"Maybe you're just not RV people."
We heard those words from a salesman at one dealership as we haggled over a vehicle during a shopping session last summer. He got impatient and finally decided to let us have it.
At first we were insulted. Then it got us thinking: Are we really RV people?
How did we come to this decision? Like all things in our lives, we debated the pros and cons endlessly, changed our minds daily, decided we weren't going to buy after all, talked some more, and then finally took a leap of faith.
It has been a long shopping process. We've rented RVs to try them out throughout the spring and summer and found a few we liked, but none we loved.
When we started on this road of RV discovery, we thought we wanted a van of some sort. We also wanted to stay small.
We tried out Caravan Outfitter's Freebird, a tight buildout on the Nissan NV 200 cargo van offered by Campell Nissan of Edmonds. We liked it a lot, especially the fuel economy. While it worked great for short trips, we knew it would be difficult to live in full time, so we started looking for something bigger.
What about a tall van? we wondered. We looked at many, many models, from Winnebagos to Pleasure-Ways. We finally thought we had something when found the Hymer Aktiv, a gas-powered van built on the Dodge ProMaster chassis.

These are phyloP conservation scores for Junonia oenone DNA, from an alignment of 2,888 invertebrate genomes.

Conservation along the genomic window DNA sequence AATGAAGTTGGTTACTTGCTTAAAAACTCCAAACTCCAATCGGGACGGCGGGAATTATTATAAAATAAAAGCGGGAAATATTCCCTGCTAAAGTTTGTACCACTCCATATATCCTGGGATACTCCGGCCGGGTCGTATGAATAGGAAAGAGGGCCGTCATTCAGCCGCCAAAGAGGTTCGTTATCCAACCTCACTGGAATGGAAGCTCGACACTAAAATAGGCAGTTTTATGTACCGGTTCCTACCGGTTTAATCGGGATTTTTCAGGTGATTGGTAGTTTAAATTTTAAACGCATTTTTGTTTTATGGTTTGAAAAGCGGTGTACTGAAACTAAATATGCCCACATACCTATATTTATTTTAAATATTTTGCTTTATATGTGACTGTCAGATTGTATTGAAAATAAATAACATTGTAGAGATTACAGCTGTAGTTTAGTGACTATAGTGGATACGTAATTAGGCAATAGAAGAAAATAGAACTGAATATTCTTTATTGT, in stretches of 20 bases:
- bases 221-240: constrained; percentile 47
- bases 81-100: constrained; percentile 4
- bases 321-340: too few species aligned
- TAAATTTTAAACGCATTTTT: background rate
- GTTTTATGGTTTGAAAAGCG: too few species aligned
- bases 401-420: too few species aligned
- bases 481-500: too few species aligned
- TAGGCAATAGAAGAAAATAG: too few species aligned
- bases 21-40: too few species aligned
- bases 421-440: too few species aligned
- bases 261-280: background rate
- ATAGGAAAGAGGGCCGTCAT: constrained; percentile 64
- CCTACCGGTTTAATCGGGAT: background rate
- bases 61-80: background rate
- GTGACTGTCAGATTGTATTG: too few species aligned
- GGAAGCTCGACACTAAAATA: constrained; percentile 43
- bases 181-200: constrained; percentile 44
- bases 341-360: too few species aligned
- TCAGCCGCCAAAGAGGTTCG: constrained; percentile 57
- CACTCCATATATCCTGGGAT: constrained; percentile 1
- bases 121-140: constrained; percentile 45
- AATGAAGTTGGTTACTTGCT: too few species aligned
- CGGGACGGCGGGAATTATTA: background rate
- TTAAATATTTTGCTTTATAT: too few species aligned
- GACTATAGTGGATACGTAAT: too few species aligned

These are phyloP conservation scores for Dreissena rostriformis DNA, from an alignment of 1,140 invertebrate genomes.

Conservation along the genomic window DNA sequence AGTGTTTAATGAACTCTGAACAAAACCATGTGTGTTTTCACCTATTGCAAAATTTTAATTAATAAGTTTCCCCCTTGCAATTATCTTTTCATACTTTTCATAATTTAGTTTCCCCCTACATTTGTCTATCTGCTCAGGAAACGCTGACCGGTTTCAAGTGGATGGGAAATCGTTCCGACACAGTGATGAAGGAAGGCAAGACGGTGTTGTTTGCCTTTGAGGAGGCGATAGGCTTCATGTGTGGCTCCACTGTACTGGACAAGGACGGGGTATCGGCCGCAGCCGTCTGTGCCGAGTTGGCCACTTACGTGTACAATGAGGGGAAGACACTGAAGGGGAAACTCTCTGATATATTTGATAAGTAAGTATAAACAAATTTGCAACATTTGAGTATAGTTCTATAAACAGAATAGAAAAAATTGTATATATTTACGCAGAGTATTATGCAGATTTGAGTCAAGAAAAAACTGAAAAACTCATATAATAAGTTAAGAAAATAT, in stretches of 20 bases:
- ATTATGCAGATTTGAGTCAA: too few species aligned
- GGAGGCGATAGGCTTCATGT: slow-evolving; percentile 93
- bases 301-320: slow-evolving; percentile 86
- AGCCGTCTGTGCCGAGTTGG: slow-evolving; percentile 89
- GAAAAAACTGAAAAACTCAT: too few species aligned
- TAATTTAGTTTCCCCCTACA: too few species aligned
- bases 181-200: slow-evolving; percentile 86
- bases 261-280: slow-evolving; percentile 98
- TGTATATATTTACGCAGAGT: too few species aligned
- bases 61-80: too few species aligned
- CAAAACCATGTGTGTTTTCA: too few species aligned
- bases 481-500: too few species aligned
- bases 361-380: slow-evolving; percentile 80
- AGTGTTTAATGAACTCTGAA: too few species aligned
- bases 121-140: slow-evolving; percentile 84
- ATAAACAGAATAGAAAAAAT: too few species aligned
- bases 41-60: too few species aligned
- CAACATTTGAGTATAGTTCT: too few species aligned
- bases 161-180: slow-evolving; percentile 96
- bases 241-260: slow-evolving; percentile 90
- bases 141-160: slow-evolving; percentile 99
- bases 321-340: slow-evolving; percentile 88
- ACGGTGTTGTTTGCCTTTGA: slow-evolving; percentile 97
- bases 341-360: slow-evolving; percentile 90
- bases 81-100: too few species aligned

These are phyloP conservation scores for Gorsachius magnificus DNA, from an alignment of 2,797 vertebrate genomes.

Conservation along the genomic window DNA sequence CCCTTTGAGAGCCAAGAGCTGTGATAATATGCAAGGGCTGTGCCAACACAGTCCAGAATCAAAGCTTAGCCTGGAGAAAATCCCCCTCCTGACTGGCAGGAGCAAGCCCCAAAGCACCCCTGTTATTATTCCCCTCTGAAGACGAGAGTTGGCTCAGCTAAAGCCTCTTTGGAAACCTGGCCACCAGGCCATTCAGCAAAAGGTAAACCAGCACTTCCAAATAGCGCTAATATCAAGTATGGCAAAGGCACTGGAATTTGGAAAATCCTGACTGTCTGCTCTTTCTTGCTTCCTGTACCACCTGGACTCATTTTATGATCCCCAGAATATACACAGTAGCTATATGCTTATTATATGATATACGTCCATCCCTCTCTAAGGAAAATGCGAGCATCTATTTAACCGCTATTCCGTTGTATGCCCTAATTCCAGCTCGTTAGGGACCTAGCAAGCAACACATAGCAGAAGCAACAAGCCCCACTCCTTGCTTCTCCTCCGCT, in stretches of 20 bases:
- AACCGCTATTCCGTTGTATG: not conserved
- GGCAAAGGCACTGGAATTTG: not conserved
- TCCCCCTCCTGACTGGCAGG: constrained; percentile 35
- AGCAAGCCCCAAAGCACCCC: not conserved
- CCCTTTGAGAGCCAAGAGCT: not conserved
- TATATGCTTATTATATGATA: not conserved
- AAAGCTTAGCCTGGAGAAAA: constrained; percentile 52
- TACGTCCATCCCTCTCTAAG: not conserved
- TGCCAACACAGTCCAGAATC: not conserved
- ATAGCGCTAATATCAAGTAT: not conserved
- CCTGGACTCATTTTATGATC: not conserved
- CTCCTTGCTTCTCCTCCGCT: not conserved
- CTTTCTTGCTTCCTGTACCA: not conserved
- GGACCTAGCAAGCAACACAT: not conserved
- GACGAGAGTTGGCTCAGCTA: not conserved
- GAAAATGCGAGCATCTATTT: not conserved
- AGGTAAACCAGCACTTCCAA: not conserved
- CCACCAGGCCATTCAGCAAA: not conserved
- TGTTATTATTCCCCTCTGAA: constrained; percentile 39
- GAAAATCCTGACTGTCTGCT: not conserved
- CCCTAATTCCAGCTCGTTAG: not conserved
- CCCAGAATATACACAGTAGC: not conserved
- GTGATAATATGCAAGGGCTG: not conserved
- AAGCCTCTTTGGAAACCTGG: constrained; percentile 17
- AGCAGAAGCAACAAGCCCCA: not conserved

We took one out on a test drive and loved the way it handled. We were offered a great deal at Blue Dog RV in Post Falls, and we thought about it long and hard. In the end, the Hymer felt a little tight for us, and the fuel economy was a little less than we wanted.
What to do? We tried out a short Class C Itasca Spirit in Alaska and liked most things about it -- except its gas-guzzling engine. That's when we started to look at other short Class C vehicles with better fuel economy.
RV manufacturers seem to be addressing people like us. An array of short Class C vehicles are on the market that are slightly longer than vans, with slideouts to open up more living space.
We looked at the Winnebago's Navion and Fuse and were impressed. Then we found the Thor Gemini, slightly used and at a great price. We finally pulled the trigger, and three days later, we hit the road.
First stop: Walla Walla wine country, where we camped at the award-winning Dunham Cellars, known for its spectacular cabs and chardonnay. If you're going to camp anywhere in Walla Walla, it's a pretty great way to go.
The winery, in Walla Walla's happening airport district, has an RV hookup available for guests. No drinking and driving -- you can stay right on site a do a walking tasting tour in the airport district.
Next we traveled to Joseph, Ore., amid beautiful fall colors. So far, it's looking like a great adventure -- and maybe we really are RV people.
Going Mobile answers: Last week, we asked about your favorite RV-themed movies. One of our favorites is "About Schmidt" with Jack Nicholson (2002). Spokesman-Review film critic Dan Webster also weighed in. Here's his take:
"RVs have been featured in numerous movies of all genres, from horror (“From Dusk Till Dawn,” 1996) to family farce (“Meet the Fockers,” 2004). But few can match “Lost in America,” a 1985 Albert Brooks comedy that features a couple (Brooks and Julie Haggerty) cashing in their belongings to purchase a Winnebago and travel across America. Though they do -- to the music of Steppenwolf, “head out on the highway” -- they forget the sage advice of Gamblers Anonymous: Avoid Las Vegas. Brooks’ use of the term “nest egg” is a comic classic."